1. First, there’s a 50% chance that the encounter will be the location keyed to the hex. I roll the dice and it is not. (If it had been and they were traveling through open country, I would flip to the location key and they would have that encounter. In this case, however, they’re following the river: Unless the keyed encounter for this hex was on the river, they would not encounter it. That would either result in no encounter happening despite the check or they might experience an encounter connected to the keyed location. For example, the keyed location for P6 is Orkam’s Hole, which is inhabited by a family of basilisks, so they might spot basilisk footprints in the muddy banks of the river.)

2. If the PCs are in a hex bordering another region (and they are), there’s a 50% chance that they’ll get an encounter from the other region instead.

3. I roll a 13, so that’s exactly what’s going to happen.

4. I flip to the Old Forest encounter table and roll. The result I get is “Slimes”, which has a sub-table which generates Gray Ooze. The slimes don’t have any % chance of being a Lair or Tracks encounter, so I can skip that step.

Given the confluence of all the factors involved, I’m going to have the Gray Oozes appear just as the river passes beneath the boughs of the Old Forest. They’ll be draped down from the tree branches above the river like some kind of horrific spanish moss.


Forest River

After the PCs have dealt with (or avoided) the Gray Oozes, they’ll be able to continue along the river. It’s a medium forest and their speed is going to drop by 1/2. They had 8 miles of movement left in their second watch, so they’ll be able to gain 4 progress through hex P7.

Three miles along the river, however, they come to a tree on the south bank of the river with the Dwarven letter “mu” carved into its trunk. They’re familiar with it. In fact, one of the PCs left it here as a marker: Gordur, a powerful orc stronghold, lies several miles due south from this spot.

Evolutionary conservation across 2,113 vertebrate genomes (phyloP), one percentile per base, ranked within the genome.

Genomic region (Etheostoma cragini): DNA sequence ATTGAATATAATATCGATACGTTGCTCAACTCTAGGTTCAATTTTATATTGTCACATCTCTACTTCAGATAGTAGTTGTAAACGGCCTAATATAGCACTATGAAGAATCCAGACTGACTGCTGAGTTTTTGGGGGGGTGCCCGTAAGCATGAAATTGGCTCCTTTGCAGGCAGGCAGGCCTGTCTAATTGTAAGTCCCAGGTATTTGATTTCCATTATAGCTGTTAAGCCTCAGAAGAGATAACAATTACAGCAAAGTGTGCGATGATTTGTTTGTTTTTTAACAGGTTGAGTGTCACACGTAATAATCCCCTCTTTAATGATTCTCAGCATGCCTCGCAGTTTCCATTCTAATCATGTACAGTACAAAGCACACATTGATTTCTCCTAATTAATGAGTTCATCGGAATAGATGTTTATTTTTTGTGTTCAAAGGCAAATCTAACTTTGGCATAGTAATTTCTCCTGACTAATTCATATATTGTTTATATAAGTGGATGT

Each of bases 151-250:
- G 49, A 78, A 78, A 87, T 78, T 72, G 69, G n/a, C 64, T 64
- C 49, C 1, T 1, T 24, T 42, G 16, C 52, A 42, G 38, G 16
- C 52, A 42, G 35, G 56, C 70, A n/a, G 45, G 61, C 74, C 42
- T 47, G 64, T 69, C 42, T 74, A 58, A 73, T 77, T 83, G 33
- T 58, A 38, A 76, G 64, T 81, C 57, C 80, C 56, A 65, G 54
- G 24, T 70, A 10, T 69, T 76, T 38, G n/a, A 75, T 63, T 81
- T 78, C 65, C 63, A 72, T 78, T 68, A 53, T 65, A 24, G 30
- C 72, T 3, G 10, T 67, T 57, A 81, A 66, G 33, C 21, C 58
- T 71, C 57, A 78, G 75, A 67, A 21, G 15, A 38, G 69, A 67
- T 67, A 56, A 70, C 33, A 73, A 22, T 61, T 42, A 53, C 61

This, however, is not their goal. They continue along the river for another mile and then make camp for the night. The next day, they continue another two miles until they find a similar tree with the Dwarven letter “thod” carved into it. This marker was placed due north of the Crypt of Luan Phien. The crypt is their ultimate goal and so now they turn south, away from the clear navigational marker of the river and into the depths of the Old Forest.

At this point, they need to start making Navigation checks. Epicaste, a hireling rescued by the dwarf Aeng from the Caverns of Thracia, is the group’s best navigator, so she steps forward and takes point.

1. It’s a medium forest, so the Navigation DC is 16.

2. Epicaste blows the check. (Possibly because Delmhurst, another hireling, keeps second-guessing her.) I roll 1d10 to determine the group’s veer. With a roll of 8, I determine that they’re veering to the right. Instead of heading due south into hex P8 (which is where they want to go), they’re going to end up in hex O8.

When does that actually happen? Well, they entered hex P7 from due north. Whether they’re leaving into hex P8 or O8, they’re still exiting through the far side of the hex. So they need to rack up 12 progress to exit the hex. They’d gained 4 progress in the hex during their second watch; they’ll gain another 6 progress in their third watch of travel (the following day), and they’ll enter hex O8 about midway through the second watch of that day.

I’ve also generated an encounter for the second watch of the second day, so once again I generate a random time and determine that the encounter will be taking place after they’ve entered hex O8. This is particularly important because this time the encounter I generate is a location encounter, so I flip to the key for O8: